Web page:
For the boss who loves a good pour
But if you’re not going in on a gift with a group, this less expensive wine saver is an equally good gift.
For the boss with a not-so-secret cat obsession
“Last year, my staff chipped in to buy me an engraved, cat-shaped mug, and wine stoppers with ceramic cat heads — clearly they found out about my cat obsession — from Etsy,” says Julia Kravets, founder and CEO of Little Choc Apothecary in New York. “I love those gifts so much, because they’re personal, they show that my staff knows a key aspect of my personality, and they support independent artists. Plus, they’re inexpensive, so I don’t feel bad about [my staff] spending too much money on me.”
For the boss who already has a design-y mug
“I love anything that supports local artists,” says Jordan Rosenacker, the Austin, Texas-based co-founder of Atlas Coffee Club. “This in particular is from JFR Glass, a local Austin glass-blower that does everything by hand. I love it because it’s great for the office as both a conversation starter and an art piece to showcase, and it inspires people to get something local and custom and not just give money to a big chain.”
For the boss who prefers snail mail
“To me, there is nothing sweeter to receive than a thoughtful, genuine handwritten note from an employee that expresses thanks, conveys gratitude, or congratulates someone for a milestone at work,” says Naama Bloom, the VP of marketing at Zulily. “A nice card is always appreciated, and it’s also a way to express your own personality.”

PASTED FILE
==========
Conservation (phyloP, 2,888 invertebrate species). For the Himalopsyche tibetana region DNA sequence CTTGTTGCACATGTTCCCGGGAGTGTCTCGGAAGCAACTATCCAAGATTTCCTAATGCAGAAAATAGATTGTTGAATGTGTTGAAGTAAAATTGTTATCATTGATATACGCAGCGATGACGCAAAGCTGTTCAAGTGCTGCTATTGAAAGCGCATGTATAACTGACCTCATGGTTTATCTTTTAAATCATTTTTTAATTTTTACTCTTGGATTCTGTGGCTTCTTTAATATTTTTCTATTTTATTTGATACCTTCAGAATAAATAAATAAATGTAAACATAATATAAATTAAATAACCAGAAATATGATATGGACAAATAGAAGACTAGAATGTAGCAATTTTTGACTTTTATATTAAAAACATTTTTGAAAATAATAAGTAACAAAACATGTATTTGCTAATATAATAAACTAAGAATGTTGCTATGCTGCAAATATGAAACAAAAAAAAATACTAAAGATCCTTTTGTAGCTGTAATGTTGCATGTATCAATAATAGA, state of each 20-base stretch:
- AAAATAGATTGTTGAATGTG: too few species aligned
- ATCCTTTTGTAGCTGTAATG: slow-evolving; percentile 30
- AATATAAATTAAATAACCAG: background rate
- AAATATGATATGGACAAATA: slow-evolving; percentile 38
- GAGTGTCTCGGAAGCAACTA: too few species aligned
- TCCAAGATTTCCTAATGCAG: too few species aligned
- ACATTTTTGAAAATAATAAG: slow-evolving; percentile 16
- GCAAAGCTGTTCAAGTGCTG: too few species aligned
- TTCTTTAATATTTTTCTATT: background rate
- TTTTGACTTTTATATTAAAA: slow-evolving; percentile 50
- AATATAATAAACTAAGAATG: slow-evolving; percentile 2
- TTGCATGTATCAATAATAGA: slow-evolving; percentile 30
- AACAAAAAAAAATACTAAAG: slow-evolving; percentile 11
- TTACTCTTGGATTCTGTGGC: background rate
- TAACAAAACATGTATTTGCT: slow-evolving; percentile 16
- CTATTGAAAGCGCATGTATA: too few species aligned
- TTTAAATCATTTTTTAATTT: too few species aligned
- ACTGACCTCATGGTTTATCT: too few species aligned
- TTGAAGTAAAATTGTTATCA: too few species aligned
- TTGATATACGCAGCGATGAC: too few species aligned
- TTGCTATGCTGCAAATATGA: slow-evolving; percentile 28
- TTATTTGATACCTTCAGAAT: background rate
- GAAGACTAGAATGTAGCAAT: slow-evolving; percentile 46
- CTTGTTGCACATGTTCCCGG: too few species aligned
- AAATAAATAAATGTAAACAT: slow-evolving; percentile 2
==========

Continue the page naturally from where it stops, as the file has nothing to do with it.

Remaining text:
For the boss who loves a good team-building experience
Lisa Gorke, executive vice president of people and client solutions at Integra Partners, prefers a team outing — whether it be volunteer work, a nice dinner, or a night of bowling — over a gift-wrapped goodie. “Being a leader can be a thankless job so when your people pause to say thanks in a really thoughtful way, it makes it all worth it,” she says. Go in on a gift card from AirBnb (you can use them on experiences rather than trips) to cover the cost of a unique group outing in your city.
For the boss who eats lunch at their desk
If your boss’s busy schedule means their midday meal is usually lunch al desko (the Bon Appétit–coined name for the desk lunch), gift them a tasty — and tasteful — bottle of olive oil to zhuzh it up. Fiorella Valdesolo, editor of Gather Journal, firmly believes “a few glugs of good olive oil and/or a generous squeeze of lemon act as a magic bullet for upgrading otherwise blah desk lunches.” She recommends Brightland for its “easy-on-the-eyes packaging.”
For the boss who could use some more zen
Alexis Swerdloff, editor of the Strategist, swears this all-natural aromatic stress treatment from Tata Harper is like Klonopin (in scent form) and makes her “feel like all will be okay,” even in the midst of overwhelming workdays. She says it “holds pride of place next to my computer, but I’ve thrown it in my tote bag when I know I’ll be in other stress-triggering situations.” Plus, Alexis notes, it would make for a “really nice” gift.